JERUSALEM -- Prime Minister Ehud Olmert declined yesterday to lift Israel's six-week blockade of Lebanon despite appeals from visiting United Nations Secretary General Kofi Annan, who said it would help Lebanon's government and economy recover from a devastating war.
In a news conference here following a meeting between the two men, Olmert said Israel would restrict passage to Lebanon by land, sea, and air until a multinational peacekeeping force arrived in south Lebanon and the remaining terms of a UN-brokered cease-fire were fulfilled.
The prime minister, suffering politically at home for his handling of the war, is concerned the Shi'ite militia Hezbollah could replenish its arsenal if the blockade is lifted too early. But Annan, who called the blockade ``a humiliation" for Lebanon a day earlier, suggested that lifting it would help bolster a cease-fire that has been tested by both sides since taking hold just over two weeks ago.
``It is important not only because of the economic effect it is having on the country, but it is also important to strengthen the democratic government of Lebanon, with which Israel has repeatedly said it had no problems," Annan said at the news conference held at the prime minister's official residence.
Annan's visit to the region was designed to give momentum to efforts now underway to implement the cease-fire resolution that ended 34 days of war earlier this month. An estimated 1,200 Lebanese were killed in the fighting, most of them civilians, while 117 Israeli soldiers and 41 civilians died in combat and from Hezbollah rocket fire.
But the multinational force at the heart of the agreement has been slow in deploying across a region of south Lebanon that stretches from the Litani River to the Israeli border, a strip roughly 18 miles wide. Annan sought here, as well as in Lebanon during his visit there the previous day, to focus international attention on the war's aftermath at a precarious moment for the truce.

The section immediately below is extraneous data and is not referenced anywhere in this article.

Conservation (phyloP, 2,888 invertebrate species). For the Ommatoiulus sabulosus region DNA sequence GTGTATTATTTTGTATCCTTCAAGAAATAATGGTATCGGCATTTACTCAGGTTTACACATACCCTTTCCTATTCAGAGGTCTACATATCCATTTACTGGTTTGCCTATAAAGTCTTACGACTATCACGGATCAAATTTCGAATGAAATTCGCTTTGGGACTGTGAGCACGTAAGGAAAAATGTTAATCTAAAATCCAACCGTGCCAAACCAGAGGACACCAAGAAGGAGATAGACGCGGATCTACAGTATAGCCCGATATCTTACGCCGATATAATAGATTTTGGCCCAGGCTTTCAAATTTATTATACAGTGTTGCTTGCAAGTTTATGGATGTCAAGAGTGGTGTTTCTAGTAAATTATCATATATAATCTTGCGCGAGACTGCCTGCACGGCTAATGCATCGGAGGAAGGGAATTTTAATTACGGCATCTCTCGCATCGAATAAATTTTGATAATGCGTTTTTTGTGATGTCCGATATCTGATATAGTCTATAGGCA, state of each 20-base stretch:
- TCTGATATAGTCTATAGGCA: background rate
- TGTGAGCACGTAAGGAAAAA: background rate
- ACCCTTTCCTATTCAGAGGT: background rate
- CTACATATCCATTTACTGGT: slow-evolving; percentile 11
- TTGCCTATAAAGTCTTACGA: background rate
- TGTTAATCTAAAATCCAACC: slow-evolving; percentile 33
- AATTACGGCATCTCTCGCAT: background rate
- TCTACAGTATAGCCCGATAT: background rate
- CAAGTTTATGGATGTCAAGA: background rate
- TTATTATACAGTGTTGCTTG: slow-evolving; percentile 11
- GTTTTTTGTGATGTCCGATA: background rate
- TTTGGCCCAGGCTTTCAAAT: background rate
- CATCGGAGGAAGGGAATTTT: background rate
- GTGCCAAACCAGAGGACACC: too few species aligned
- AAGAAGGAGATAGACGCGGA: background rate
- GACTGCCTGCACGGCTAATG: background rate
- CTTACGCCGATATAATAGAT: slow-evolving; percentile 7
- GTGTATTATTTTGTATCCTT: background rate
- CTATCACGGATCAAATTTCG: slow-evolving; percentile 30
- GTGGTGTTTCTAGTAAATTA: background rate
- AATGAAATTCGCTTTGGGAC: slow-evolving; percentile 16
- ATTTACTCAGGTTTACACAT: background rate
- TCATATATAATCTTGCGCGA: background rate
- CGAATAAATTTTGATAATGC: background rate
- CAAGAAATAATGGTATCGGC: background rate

During his stop here, Annan informed Israeli Defense Minister Amir Peretz that Israel has violated the terms of the cease-fire far more often than Hezbollah, according to a UN official who spoke on condition of anonymity.
The secretary general drew on reports compiled by UN monitors that cite Israel for roughly 64 violations, which include Israeli over flights, resupplying forces and attacks on Hezbollah positions. Hezbollah has broken the truce four times, according to the reports. Nonetheless, Annan said, his meetings with Israeli and Lebanese officials indicated that both sides appeared committed to maintaining the truce.
The Israeli military began enforcing the blockade of Lebanon following the July 12 capture of two soldiers by Hezbollah guerrillas in another raid into Israel, an act that sparked weeks of war. Annan said yesterday he would work for the soldiers' release, an element of the cease-fire agreement that Olmert has emphasized in public remarks.
The resolution calls for the deployment of 15,000 multinational troops alongside an equal number of Lebanese national forces. Multinational forces are now gathering in Hezbollah's southern stronghold, a region whose roads, bridges, and villages were battered by Israel's bombing campaign.
Annan said roughly 2,500 UN-backed troops are in place, not including Lebanese Army units that have arrived. He said he hoped Israel would lift the blockade when the deployment reaches 5,000 UN peacekeepers, a figure that he estimated could be reached in ``the coming days and weeks."
But Olmert, who repeated his hope that international forces would also patrol Lebanon's border with Syria, said the timing of the withdrawal of Israeli forces and the end of the broader blockade is tied to the full implementation of the cease-fire resolution. Hezbollah is sponsored chiefly by Iran and its weapons supply line runs through Syria, Israeli officials say.
The resolution ``is a fixed buffet, and everything will be implemented, including the lifting of the blockade, as part of the entire implementation of the different articles," Olmert said.
Also yesterday, the UN's humanitarian chief , Jan Egeland, accused Israel of ``shocking" and ``completely immoral" behavior for dropping large numbers of cluster bombs on Lebanon when a cease-fire in its war with Hezbollah was in sight.
The remarks were unusually harsh even for Egeland, who often ignores an unwritten rule that UN officials should not criticize member states too severely.
Material from the Associated Press was included in this report.